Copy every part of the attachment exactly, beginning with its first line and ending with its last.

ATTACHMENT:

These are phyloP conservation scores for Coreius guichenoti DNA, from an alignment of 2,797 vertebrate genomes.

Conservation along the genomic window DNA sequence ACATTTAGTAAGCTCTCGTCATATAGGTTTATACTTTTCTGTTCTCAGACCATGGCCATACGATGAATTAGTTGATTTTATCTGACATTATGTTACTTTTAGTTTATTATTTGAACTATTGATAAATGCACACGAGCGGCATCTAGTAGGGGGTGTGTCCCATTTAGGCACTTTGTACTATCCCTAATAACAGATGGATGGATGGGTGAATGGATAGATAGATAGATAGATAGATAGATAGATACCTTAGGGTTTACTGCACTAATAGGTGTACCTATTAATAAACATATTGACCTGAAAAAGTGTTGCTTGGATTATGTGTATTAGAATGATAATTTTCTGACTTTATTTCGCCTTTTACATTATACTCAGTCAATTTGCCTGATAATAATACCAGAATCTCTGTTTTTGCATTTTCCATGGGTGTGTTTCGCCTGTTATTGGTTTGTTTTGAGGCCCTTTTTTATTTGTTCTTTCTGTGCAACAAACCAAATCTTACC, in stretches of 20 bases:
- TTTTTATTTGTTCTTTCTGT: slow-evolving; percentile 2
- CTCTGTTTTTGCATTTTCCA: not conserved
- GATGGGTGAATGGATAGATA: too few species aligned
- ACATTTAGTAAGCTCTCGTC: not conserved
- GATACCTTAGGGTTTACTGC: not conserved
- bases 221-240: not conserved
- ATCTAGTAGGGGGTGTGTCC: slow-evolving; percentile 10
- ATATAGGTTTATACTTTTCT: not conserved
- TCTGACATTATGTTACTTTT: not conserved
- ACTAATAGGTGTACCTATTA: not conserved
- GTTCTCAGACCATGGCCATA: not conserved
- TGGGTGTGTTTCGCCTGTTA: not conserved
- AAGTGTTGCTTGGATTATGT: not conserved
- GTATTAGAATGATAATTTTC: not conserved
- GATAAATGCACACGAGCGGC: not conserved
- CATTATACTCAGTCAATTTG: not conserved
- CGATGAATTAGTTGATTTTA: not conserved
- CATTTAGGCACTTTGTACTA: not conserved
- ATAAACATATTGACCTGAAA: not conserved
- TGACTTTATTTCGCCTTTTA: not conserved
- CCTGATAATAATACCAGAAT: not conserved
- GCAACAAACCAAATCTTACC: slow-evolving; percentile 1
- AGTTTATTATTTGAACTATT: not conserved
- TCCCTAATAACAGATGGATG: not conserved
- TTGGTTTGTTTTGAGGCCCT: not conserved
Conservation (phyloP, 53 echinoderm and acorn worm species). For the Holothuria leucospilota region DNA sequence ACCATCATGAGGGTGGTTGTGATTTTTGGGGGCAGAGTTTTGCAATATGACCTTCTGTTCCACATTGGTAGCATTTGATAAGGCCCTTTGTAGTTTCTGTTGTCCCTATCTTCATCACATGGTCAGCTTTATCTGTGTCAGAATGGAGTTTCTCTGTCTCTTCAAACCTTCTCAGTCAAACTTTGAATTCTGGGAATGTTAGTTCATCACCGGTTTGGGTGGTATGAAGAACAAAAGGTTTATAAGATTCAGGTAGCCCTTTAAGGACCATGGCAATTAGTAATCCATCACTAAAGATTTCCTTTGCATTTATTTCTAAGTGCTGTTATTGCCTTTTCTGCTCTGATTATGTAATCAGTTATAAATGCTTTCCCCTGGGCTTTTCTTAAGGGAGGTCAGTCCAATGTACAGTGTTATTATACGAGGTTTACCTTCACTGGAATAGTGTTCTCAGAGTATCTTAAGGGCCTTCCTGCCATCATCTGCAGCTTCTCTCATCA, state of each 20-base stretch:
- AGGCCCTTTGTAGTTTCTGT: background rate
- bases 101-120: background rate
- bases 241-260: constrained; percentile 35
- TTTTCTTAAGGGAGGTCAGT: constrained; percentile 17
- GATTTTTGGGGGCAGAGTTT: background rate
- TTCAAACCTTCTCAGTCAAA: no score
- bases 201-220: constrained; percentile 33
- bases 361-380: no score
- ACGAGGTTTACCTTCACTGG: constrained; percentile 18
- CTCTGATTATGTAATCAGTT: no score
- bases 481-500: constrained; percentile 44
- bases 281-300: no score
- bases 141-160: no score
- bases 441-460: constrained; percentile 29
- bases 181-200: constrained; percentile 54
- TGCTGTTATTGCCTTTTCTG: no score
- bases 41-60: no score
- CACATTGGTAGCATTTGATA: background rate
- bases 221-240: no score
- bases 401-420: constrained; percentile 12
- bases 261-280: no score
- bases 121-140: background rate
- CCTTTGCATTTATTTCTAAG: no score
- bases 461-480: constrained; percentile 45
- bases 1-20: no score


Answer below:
These are phyloP conservation scores for Coreius guichenoti DNA, from an alignment of 2,797 vertebrate genomes.

Conservation along the genomic window DNA sequence ACATTTAGTAAGCTCTCGTCATATAGGTTTATACTTTTCTGTTCTCAGACCATGGCCATACGATGAATTAGTTGATTTTATCTGACATTATGTTACTTTTAGTTTATTATTTGAACTATTGATAAATGCACACGAGCGGCATCTAGTAGGGGGTGTGTCCCATTTAGGCACTTTGTACTATCCCTAATAACAGATGGATGGATGGGTGAATGGATAGATAGATAGATAGATAGATAGATAGATACCTTAGGGTTTACTGCACTAATAGGTGTACCTATTAATAAACATATTGACCTGAAAAAGTGTTGCTTGGATTATGTGTATTAGAATGATAATTTTCTGACTTTATTTCGCCTTTTACATTATACTCAGTCAATTTGCCTGATAATAATACCAGAATCTCTGTTTTTGCATTTTCCATGGGTGTGTTTCGCCTGTTATTGGTTTGTTTTGAGGCCCTTTTTTATTTGTTCTTTCTGTGCAACAAACCAAATCTTACC, in stretches of 20 bases:
- TTTTTATTTGTTCTTTCTGT: slow-evolving; percentile 2
- CTCTGTTTTTGCATTTTCCA: not conserved
- GATGGGTGAATGGATAGATA: too few species aligned
- ACATTTAGTAAGCTCTCGTC: not conserved
- GATACCTTAGGGTTTACTGC: not conserved
- bases 221-240: not conserved
- ATCTAGTAGGGGGTGTGTCC: slow-evolving; percentile 10
- ATATAGGTTTATACTTTTCT: not conserved
- TCTGACATTATGTTACTTTT: not conserved
- ACTAATAGGTGTACCTATTA: not conserved
- GTTCTCAGACCATGGCCATA: not conserved
- TGGGTGTGTTTCGCCTGTTA: not conserved
- AAGTGTTGCTTGGATTATGT: not conserved
- GTATTAGAATGATAATTTTC: not conserved
- GATAAATGCACACGAGCGGC: not conserved
- CATTATACTCAGTCAATTTG: not conserved
- CGATGAATTAGTTGATTTTA: not conserved
- CATTTAGGCACTTTGTACTA: not conserved
- ATAAACATATTGACCTGAAA: not conserved
- TGACTTTATTTCGCCTTTTA: not conserved
- CCTGATAATAATACCAGAAT: not conserved
- GCAACAAACCAAATCTTACC: slow-evolving; percentile 1
- AGTTTATTATTTGAACTATT: not conserved
- TCCCTAATAACAGATGGATG: not conserved
- TTGGTTTGTTTTGAGGCCCT: not conserved
Conservation (phyloP, 53 echinoderm and acorn worm species). For the Holothuria leucospilota region DNA sequence ACCATCATGAGGGTGGTTGTGATTTTTGGGGGCAGAGTTTTGCAATATGACCTTCTGTTCCACATTGGTAGCATTTGATAAGGCCCTTTGTAGTTTCTGTTGTCCCTATCTTCATCACATGGTCAGCTTTATCTGTGTCAGAATGGAGTTTCTCTGTCTCTTCAAACCTTCTCAGTCAAACTTTGAATTCTGGGAATGTTAGTTCATCACCGGTTTGGGTGGTATGAAGAACAAAAGGTTTATAAGATTCAGGTAGCCCTTTAAGGACCATGGCAATTAGTAATCCATCACTAAAGATTTCCTTTGCATTTATTTCTAAGTGCTGTTATTGCCTTTTCTGCTCTGATTATGTAATCAGTTATAAATGCTTTCCCCTGGGCTTTTCTTAAGGGAGGTCAGTCCAATGTACAGTGTTATTATACGAGGTTTACCTTCACTGGAATAGTGTTCTCAGAGTATCTTAAGGGCCTTCCTGCCATCATCTGCAGCTTCTCTCATCA, state of each 20-base stretch:
- AGGCCCTTTGTAGTTTCTGT: background rate
- bases 101-120: background rate
- bases 241-260: constrained; percentile 35
- TTTTCTTAAGGGAGGTCAGT: constrained; percentile 17
- GATTTTTGGGGGCAGAGTTT: background rate
- TTCAAACCTTCTCAGTCAAA: no score
- bases 201-220: constrained; percentile 33
- bases 361-380: no score
- ACGAGGTTTACCTTCACTGG: constrained; percentile 18
- CTCTGATTATGTAATCAGTT: no score
- bases 481-500: constrained; percentile 44
- bases 281-300: no score
- bases 141-160: no score
- bases 441-460: constrained; percentile 29
- bases 181-200: constrained; percentile 54
- TGCTGTTATTGCCTTTTCTG: no score
- bases 41-60: no score
- CACATTGGTAGCATTTGATA: background rate
- bases 221-240: no score
- bases 401-420: constrained; percentile 12
- bases 261-280: no score
- bases 121-140: background rate
- CCTTTGCATTTATTTCTAAG: no score
- bases 461-480: constrained; percentile 45
- bases 1-20: no score